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Torus Simulator: simulator of traffic within multidimensional torus interconnect


  1. d-dimensional torus of size k;
  2. von Neuman neighborhood;
  3. local packet switching rules;
  4. using shortest paths only;
  5. random load balancing;
  6. exponential distribution of time between packets;
  7. store-and-forward mode;
  8. limitations of node internal buffer (queue) length;
  9. node packet queue extraction: the first suitable;
  10. separate tracts for sending/receiving packets for each port.


Multidimensional torus interconnect is de facto standard for high performance low latence network topology for supercomputers, clusters, and networks-on-chip.

d-dimensional lattice of size k is simulated, its nodes indexed with d-tuples having components' range from 0 to k-1. A lattice node represents a computing and packed switching device. A hypertorus is obtained from a hypercube via closing (connecting) opposite facets in each dimension.

In von-Neumann's neighborhood, neighboring cells are situated at Manhattan distance equal to 1: only one coordinate changes, the difference belong to {-1,1}. Neighbors are connected via facets which are (d-1)-dimension hypercubes. For a hypertorus cell, there are 2*d neighbors. For connection with each its neighbor, a device has a separate port. A port is specifies by a tuple (m,r), where m is the number of dimension and r is the number of direction: -1 to origin, 1 to (plus) infinity.

Each node generates packets for a random destination node. A packet is delivered to the destination based on local switching rules of nodes. Statistical information is collected, processed, and printed.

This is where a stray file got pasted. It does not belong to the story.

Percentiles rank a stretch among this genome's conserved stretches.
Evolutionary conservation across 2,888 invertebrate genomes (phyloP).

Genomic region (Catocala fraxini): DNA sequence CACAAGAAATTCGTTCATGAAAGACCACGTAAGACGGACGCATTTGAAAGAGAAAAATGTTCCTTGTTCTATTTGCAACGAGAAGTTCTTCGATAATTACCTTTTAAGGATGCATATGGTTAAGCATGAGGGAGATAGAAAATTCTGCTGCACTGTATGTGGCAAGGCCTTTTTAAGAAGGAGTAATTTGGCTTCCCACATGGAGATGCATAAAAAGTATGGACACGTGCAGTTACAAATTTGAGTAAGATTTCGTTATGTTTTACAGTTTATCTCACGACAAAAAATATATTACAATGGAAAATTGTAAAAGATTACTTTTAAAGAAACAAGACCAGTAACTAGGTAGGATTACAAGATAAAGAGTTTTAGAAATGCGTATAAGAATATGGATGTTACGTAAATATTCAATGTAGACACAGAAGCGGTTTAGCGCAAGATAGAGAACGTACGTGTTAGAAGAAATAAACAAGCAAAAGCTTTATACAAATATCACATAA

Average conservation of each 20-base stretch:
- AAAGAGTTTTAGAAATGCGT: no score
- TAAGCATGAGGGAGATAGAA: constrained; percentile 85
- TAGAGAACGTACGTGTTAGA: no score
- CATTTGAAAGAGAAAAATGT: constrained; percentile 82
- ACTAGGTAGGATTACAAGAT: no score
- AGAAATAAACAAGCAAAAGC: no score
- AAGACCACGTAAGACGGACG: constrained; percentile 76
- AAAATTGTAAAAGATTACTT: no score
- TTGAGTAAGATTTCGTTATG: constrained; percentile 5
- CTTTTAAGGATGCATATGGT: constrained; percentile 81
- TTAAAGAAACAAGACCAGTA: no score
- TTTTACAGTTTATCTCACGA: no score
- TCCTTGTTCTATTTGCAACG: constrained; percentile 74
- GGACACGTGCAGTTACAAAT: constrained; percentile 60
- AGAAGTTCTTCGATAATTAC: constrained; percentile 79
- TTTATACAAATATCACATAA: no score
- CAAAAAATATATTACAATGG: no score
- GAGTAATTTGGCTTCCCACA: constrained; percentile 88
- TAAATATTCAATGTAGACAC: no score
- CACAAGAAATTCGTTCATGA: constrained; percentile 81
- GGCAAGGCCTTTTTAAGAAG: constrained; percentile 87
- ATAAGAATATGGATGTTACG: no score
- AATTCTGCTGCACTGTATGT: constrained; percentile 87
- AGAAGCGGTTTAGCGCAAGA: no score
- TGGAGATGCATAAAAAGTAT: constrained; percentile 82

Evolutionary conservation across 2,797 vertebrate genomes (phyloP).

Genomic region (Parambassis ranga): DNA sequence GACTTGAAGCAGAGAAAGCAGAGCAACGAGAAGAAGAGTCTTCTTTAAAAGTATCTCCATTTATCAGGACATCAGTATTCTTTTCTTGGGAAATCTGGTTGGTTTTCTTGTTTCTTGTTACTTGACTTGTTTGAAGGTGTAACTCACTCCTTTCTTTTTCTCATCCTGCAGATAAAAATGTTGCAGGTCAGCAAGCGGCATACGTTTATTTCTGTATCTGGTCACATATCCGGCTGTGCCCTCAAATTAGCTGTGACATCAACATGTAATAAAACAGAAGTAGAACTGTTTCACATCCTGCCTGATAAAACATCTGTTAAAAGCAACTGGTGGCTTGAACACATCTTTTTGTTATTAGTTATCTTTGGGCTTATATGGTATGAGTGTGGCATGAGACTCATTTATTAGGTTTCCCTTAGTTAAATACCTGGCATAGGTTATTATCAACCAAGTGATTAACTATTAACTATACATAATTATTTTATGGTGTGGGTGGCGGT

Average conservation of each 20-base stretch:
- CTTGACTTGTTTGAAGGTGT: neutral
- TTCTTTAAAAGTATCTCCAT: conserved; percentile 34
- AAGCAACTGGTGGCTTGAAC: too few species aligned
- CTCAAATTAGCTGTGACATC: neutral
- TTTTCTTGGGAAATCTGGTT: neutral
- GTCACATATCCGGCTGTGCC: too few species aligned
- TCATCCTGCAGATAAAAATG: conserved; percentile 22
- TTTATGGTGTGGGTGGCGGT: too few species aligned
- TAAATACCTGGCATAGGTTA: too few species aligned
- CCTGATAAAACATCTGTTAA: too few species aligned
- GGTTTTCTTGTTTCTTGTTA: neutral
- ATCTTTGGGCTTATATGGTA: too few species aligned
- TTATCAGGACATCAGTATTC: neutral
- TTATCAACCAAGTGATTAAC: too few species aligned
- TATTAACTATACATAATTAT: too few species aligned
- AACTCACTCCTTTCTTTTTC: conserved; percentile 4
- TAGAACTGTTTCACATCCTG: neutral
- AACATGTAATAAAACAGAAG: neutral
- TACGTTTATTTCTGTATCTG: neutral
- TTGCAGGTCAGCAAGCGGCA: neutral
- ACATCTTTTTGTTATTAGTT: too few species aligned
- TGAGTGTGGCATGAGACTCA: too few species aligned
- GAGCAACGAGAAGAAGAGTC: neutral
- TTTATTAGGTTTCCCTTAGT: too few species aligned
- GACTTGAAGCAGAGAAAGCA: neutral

Based on the coordinate difference represented as subtraction of the current node address from the destination node address, we define the following packet switching rules:

a) first coordinate with nonzero difference;

b) random coordinate among coordinates with nonzero difference;

c) random coordinate among coordinates with nonzero difference, choice probability is proportional to the coordinate difference absolute value;

d-f) similar to a)-c) for free ports only (take into consideration the node state).

Computing the coordinate difference difference, we choose the shortes path among two directions: clockwise - represented by a positive number, counterclockwise - represented by a negative number. When we switch a packet to the corresponding port (m,r), m equals to the absolute value of the difference and r equals to its sign.

Command line format:

ts [options]

Options (keys):

  • --d=dimension lattice dimension,
  • --k=size lattice size,
  • --r=rule packet switching rule: a-f,
  • --cht=channel-time time of a packet transmission within a channel,
  • --bl=buffer-length length of device (node) enternal buffer,
  • --lambda=node-traffic-intensity (exponential distribution),
  • --maxst=halt-simulation-time,
  • --dbg=debug-level, = 0,1,2...

Defaults: ts --d=3 --k=4 --r=a --cht=100 --bl=10000 --maxst=1000000 --dbg=0


ts outputs input information and statistical information of simulation; in debug mode (with dbg>0), detailed information on the simulation process is provided.

An example:

./ts --r=c --lambda=0.01 --d=4
***** Input information *****
torus dimensions d=4, size k=4
lambda=1.000000e-02, cht=100, bl=1000
switching rule c


***** Simulation Statistics *****
simulation time: 1000001 (mtu)
generated packets: 2572820
delevered packets: 2571241
torus performanse: 2.571238e+00 (pkt/mtu)
torus load: 5.043945e+01 (%)
average hops per packet: 4.016371e+00
average packet channel time: 1.474520e+02 (mtu)


Zaitsev, D.A., Tymchenko, S.I., Shtefan, N.Z. Switching vs Routing within Multidimensional Torus Interconnect, PIC&ST2020, October 6-9, 2020, Kharkiv, Ukraine.

Zaitsev, D.A., Shmeleva, T.R., and Groote, J.F. Verification of Hypertorus Communication Grids by Infinite Petri Nets and Process Algebra, IEEE/CAA Journal of Automatica Sinica, 6(3), 2019, 733-742.

Zaitsev, D.A., Shmeleva, T.R., Retschitzegger, W., Proull, B. Security of grid structures under disguised traffic attacks, Cluster Computing, 19(3) 2016, 1183-1200.

Zaitsev, D.A. A generalized neighborhood for cellular automata, Theoretical Computer Science, 666 (2017), 21-35,


Torus Simulator: simulator of traffic within multidimensional torus interconnect






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